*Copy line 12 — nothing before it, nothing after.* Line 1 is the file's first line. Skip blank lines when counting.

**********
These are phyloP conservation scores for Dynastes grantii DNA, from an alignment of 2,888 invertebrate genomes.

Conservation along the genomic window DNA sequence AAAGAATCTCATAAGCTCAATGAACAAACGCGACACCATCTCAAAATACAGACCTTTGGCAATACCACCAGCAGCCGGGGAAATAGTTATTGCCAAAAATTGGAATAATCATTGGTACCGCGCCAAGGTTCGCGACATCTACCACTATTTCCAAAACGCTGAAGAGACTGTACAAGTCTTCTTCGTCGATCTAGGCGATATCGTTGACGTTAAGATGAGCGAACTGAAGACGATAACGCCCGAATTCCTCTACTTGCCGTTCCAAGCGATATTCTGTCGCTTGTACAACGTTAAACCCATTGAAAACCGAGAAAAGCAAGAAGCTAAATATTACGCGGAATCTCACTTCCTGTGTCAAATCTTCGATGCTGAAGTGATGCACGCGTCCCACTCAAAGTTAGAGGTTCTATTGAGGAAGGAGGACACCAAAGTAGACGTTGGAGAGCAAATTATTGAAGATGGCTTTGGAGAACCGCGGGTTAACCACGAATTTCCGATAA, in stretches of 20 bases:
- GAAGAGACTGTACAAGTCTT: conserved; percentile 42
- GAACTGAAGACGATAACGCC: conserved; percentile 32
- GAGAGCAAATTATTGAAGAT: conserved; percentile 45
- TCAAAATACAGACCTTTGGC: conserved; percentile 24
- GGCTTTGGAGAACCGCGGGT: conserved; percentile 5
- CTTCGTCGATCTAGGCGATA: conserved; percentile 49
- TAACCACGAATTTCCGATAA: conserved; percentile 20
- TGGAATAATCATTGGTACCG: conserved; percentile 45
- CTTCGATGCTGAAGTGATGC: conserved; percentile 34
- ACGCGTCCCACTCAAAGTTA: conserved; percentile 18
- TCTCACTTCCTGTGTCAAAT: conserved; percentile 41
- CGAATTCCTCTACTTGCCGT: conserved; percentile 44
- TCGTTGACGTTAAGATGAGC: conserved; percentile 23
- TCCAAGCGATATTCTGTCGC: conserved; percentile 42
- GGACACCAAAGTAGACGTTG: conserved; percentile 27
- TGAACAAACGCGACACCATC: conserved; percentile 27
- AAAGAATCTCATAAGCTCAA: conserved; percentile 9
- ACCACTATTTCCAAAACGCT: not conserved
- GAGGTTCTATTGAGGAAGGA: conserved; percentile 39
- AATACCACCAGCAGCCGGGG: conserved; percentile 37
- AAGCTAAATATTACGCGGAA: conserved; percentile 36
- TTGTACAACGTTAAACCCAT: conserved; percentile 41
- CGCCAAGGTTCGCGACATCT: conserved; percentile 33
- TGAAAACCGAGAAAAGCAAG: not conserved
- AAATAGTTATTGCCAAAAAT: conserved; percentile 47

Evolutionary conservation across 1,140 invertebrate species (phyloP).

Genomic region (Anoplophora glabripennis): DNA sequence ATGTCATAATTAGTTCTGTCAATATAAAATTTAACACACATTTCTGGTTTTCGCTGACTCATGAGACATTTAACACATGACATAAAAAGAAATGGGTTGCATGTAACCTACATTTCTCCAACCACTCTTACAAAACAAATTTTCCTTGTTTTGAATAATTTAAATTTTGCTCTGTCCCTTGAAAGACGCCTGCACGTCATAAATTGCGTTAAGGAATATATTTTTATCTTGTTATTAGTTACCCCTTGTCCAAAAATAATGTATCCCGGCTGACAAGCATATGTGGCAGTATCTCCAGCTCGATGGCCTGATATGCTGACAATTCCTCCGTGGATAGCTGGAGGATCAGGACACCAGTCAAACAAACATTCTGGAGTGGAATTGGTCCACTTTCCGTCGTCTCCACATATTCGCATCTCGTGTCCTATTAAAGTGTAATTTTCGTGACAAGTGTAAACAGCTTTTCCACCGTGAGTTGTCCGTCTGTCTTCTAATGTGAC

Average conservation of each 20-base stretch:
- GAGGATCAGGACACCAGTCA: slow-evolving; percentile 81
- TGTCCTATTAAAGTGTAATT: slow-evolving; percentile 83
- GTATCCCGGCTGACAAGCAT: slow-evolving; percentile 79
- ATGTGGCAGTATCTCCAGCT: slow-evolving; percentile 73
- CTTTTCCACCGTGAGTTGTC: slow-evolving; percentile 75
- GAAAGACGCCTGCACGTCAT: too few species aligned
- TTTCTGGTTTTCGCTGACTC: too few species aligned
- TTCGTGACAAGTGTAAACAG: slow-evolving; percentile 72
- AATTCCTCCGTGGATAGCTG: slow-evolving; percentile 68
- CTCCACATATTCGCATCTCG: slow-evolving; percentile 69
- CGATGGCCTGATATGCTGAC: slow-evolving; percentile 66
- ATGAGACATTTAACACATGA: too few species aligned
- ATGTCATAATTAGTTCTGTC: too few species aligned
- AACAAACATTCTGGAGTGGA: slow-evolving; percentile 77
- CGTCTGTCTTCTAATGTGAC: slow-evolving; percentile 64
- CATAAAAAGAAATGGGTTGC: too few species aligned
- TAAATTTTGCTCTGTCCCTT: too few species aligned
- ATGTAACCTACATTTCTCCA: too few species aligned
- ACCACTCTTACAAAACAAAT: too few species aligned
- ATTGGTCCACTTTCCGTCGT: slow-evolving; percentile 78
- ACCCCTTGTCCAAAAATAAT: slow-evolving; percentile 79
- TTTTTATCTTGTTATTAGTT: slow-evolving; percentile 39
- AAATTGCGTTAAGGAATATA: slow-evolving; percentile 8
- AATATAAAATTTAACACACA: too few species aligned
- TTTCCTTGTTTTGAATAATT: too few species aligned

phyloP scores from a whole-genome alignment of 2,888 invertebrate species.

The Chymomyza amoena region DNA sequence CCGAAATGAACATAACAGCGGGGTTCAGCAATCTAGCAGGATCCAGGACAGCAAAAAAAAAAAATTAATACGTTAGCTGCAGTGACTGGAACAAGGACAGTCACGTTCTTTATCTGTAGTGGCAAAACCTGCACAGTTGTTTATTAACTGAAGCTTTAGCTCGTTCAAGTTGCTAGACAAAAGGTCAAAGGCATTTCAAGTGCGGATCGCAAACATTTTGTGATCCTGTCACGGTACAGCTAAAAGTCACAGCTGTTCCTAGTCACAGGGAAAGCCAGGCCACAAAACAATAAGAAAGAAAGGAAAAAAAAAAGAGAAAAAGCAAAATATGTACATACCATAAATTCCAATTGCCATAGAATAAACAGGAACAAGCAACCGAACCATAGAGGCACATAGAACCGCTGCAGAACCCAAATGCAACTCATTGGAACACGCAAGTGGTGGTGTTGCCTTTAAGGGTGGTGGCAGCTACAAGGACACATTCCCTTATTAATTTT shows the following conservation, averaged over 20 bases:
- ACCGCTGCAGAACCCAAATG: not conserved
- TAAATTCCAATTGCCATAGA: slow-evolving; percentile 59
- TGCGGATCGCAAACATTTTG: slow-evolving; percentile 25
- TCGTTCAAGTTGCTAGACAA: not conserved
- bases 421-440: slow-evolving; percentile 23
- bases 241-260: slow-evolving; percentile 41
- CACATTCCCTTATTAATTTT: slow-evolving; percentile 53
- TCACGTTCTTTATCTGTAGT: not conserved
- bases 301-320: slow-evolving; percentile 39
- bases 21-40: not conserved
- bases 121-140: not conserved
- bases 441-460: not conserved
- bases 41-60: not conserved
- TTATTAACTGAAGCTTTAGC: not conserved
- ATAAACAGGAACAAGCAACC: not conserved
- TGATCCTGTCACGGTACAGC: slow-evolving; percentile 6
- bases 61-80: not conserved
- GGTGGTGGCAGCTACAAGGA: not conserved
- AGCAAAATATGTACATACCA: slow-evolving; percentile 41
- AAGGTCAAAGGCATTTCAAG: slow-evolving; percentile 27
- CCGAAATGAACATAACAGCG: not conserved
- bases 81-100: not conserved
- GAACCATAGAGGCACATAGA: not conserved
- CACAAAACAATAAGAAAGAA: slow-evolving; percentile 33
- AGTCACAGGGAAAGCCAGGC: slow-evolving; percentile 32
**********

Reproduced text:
- ACGCGTCCCACTCAAAGTTA: conserved; percentile 18